Why bother? Money. Really that's it. Get the extra influx from selling all those new 1s, then when sales dip again...reboot! Crisis! Panic in the Skies!

Crisis on Infinite Earths 1985-1986. Zero Hour 1994. Flashpoint/New52 2011. Rebirth 2016.

Pretty prescient by DeFalco.

Personally, I've always despised the idea that too much complicated backstory made comics inaccessible. When I was a kid I loved the idea that there was all this preexisting history to discover and explore. And I didn't even have Wikipedia and multitudes of trades, encyclopedias, omnibuses, and whatnot. All I had was Who's Who, the Official Handbooks, and whatever back issues I could afford to get my hands on. And I ate it up. But I guess now it's just a symptom of our society that not as many people care about the details they just want the 'Now'.

Those who do not learn from history....

Will be interesting to see where Marvel and DC are in 5-6 years. Heck, nowadays, maybe sooner.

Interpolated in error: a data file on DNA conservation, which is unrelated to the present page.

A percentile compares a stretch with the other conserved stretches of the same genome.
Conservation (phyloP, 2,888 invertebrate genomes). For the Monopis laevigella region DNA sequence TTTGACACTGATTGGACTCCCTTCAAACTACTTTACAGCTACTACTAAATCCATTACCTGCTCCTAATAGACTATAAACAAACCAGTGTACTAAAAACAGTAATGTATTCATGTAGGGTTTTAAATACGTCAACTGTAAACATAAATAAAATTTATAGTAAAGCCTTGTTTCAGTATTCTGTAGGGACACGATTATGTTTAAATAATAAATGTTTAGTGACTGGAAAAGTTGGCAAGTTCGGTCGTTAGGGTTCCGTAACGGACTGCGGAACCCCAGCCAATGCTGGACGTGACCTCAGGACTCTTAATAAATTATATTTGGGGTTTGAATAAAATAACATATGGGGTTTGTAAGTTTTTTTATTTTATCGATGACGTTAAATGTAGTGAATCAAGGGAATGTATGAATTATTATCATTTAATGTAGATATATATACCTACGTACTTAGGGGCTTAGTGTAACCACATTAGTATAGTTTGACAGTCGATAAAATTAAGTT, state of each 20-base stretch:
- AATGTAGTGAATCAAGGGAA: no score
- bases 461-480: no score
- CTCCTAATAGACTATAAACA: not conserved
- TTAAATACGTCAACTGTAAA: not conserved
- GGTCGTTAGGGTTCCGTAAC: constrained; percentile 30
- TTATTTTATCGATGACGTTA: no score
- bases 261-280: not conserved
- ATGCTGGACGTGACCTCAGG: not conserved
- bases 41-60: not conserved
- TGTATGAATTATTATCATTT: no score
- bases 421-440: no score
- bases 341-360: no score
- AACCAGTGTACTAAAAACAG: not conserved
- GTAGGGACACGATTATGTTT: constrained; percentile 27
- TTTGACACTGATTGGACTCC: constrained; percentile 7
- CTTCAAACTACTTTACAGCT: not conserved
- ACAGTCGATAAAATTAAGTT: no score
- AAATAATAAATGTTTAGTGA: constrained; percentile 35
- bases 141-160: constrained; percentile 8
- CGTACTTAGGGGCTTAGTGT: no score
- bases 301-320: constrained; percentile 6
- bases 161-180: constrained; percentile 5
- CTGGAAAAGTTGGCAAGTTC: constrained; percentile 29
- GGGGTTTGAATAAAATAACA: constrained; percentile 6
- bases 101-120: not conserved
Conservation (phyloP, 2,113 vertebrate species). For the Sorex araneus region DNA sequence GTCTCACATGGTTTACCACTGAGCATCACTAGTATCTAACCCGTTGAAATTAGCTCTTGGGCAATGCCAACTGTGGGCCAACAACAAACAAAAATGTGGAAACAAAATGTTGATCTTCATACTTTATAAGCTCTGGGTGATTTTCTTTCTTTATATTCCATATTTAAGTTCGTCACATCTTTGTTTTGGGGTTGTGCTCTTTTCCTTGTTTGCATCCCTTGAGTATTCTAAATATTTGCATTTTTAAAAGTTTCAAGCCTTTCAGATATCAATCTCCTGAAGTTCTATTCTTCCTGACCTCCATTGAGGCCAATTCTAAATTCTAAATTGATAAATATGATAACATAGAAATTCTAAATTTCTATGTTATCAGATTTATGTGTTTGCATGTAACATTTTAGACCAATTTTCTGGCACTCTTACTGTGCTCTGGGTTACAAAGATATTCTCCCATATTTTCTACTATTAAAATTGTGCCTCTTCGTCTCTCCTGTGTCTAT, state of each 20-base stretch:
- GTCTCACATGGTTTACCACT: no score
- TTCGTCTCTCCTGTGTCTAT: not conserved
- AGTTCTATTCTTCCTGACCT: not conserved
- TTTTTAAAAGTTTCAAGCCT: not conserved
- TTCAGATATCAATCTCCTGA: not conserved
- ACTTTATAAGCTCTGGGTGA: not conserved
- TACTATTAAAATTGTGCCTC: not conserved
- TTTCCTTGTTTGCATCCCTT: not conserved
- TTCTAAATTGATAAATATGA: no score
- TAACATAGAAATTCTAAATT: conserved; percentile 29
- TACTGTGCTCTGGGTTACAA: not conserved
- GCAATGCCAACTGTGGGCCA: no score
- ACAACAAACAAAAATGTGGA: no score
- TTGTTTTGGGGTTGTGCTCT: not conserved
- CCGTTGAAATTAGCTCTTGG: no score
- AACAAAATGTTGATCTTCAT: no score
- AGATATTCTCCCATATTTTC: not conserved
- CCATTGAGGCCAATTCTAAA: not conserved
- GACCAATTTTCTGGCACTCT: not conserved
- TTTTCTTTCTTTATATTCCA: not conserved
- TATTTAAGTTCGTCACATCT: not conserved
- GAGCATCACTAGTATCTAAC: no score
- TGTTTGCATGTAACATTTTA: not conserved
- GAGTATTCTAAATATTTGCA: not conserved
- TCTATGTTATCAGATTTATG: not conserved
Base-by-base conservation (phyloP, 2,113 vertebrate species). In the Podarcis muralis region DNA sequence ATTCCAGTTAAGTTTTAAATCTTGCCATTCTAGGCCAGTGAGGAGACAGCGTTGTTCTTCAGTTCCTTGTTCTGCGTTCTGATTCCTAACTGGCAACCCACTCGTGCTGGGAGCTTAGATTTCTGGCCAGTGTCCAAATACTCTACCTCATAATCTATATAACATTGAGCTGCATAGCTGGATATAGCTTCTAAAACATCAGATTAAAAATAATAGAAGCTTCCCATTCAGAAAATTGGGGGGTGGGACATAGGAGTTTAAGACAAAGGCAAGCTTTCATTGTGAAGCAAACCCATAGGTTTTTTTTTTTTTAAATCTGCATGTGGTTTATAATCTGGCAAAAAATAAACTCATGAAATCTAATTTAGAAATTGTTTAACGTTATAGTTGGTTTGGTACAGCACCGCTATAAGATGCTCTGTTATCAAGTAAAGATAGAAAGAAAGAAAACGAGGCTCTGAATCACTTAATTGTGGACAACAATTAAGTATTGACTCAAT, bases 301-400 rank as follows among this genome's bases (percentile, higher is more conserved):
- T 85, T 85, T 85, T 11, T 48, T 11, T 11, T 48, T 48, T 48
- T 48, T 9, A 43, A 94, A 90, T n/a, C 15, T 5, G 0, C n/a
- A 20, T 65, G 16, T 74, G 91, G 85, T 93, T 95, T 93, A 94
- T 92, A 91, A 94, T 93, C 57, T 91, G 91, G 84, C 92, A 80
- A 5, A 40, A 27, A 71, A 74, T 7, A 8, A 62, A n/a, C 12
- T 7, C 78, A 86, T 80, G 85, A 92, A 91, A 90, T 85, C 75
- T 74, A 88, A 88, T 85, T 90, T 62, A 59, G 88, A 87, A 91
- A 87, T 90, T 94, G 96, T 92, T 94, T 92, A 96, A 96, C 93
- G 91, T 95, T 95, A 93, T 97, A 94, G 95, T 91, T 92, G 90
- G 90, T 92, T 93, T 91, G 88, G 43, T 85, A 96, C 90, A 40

Go get you new #1s everyone. Or don't. Who cares anymore?
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Re: DC "Rebirth"

Postby Ken Davis » Sat Feb 06, 2016 12:19 pm

I'm following the news about REBIRTH from sites like Bleeding Cool and CBR etc.....and I'm wary of it. Notably one of the things regarding it is that all pitches currently on the table are canned/binned..........and CANNOT be resubmitted. That has apparently upset quite a few of the creative folks, so much so that there was a story about a LOT of freelancers calling up Marvel to ask if there were slots open.